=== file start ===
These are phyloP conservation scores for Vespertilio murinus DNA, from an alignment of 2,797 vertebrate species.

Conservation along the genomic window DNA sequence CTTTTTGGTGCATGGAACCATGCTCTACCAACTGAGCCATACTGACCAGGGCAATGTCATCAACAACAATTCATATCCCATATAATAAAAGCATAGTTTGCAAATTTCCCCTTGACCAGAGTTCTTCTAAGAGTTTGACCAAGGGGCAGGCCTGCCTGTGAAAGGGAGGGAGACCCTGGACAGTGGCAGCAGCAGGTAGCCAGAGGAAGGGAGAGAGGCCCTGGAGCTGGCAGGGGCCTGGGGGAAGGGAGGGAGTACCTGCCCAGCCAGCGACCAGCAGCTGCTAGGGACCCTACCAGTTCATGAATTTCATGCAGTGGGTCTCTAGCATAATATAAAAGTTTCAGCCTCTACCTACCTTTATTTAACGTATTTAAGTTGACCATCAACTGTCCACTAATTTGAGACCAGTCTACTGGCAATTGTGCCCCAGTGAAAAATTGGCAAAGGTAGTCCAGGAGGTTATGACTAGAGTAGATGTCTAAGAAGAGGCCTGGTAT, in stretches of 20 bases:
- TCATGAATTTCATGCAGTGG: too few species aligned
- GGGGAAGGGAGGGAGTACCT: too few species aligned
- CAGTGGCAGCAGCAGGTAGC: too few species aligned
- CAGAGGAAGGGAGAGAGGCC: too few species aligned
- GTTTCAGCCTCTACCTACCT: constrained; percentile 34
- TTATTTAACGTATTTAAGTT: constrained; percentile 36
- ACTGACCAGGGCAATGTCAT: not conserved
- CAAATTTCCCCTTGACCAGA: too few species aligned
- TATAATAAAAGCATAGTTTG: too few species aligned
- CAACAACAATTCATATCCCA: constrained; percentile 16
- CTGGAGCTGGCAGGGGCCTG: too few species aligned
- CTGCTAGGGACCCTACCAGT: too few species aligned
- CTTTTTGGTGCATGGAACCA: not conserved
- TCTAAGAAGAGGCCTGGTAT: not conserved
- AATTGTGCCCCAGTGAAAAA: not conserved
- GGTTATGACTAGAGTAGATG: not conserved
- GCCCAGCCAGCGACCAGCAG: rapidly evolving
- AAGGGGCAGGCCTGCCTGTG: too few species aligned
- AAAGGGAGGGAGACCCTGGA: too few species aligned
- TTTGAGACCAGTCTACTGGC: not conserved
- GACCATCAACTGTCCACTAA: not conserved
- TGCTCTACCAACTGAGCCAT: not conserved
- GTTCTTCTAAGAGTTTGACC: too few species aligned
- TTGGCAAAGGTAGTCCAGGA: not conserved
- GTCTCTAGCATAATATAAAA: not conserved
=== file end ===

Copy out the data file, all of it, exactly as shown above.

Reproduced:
These are phyloP conservation scores for Vespertilio murinus DNA, from an alignment of 2,797 vertebrate species.

Conservation along the genomic window DNA sequence CTTTTTGGTGCATGGAACCATGCTCTACCAACTGAGCCATACTGACCAGGGCAATGTCATCAACAACAATTCATATCCCATATAATAAAAGCATAGTTTGCAAATTTCCCCTTGACCAGAGTTCTTCTAAGAGTTTGACCAAGGGGCAGGCCTGCCTGTGAAAGGGAGGGAGACCCTGGACAGTGGCAGCAGCAGGTAGCCAGAGGAAGGGAGAGAGGCCCTGGAGCTGGCAGGGGCCTGGGGGAAGGGAGGGAGTACCTGCCCAGCCAGCGACCAGCAGCTGCTAGGGACCCTACCAGTTCATGAATTTCATGCAGTGGGTCTCTAGCATAATATAAAAGTTTCAGCCTCTACCTACCTTTATTTAACGTATTTAAGTTGACCATCAACTGTCCACTAATTTGAGACCAGTCTACTGGCAATTGTGCCCCAGTGAAAAATTGGCAAAGGTAGTCCAGGAGGTTATGACTAGAGTAGATGTCTAAGAAGAGGCCTGGTAT, in stretches of 20 bases:
- TCATGAATTTCATGCAGTGG: too few species aligned
- GGGGAAGGGAGGGAGTACCT: too few species aligned
- CAGTGGCAGCAGCAGGTAGC: too few species aligned
- CAGAGGAAGGGAGAGAGGCC: too few species aligned
- GTTTCAGCCTCTACCTACCT: constrained; percentile 34
- TTATTTAACGTATTTAAGTT: constrained; percentile 36
- ACTGACCAGGGCAATGTCAT: not conserved
- CAAATTTCCCCTTGACCAGA: too few species aligned
- TATAATAAAAGCATAGTTTG: too few species aligned
- CAACAACAATTCATATCCCA: constrained; percentile 16
- CTGGAGCTGGCAGGGGCCTG: too few species aligned
- CTGCTAGGGACCCTACCAGT: too few species aligned
- CTTTTTGGTGCATGGAACCA: not conserved
- TCTAAGAAGAGGCCTGGTAT: not conserved
- AATTGTGCCCCAGTGAAAAA: not conserved
- GGTTATGACTAGAGTAGATG: not conserved
- GCCCAGCCAGCGACCAGCAG: rapidly evolving
- AAGGGGCAGGCCTGCCTGTG: too few species aligned
- AAAGGGAGGGAGACCCTGGA: too few species aligned
- TTTGAGACCAGTCTACTGGC: not conserved
- GACCATCAACTGTCCACTAA: not conserved
- TGCTCTACCAACTGAGCCAT: not conserved
- GTTCTTCTAAGAGTTTGACC: too few species aligned
- TTGGCAAAGGTAGTCCAGGA: not conserved
- GTCTCTAGCATAATATAAAA: not conserved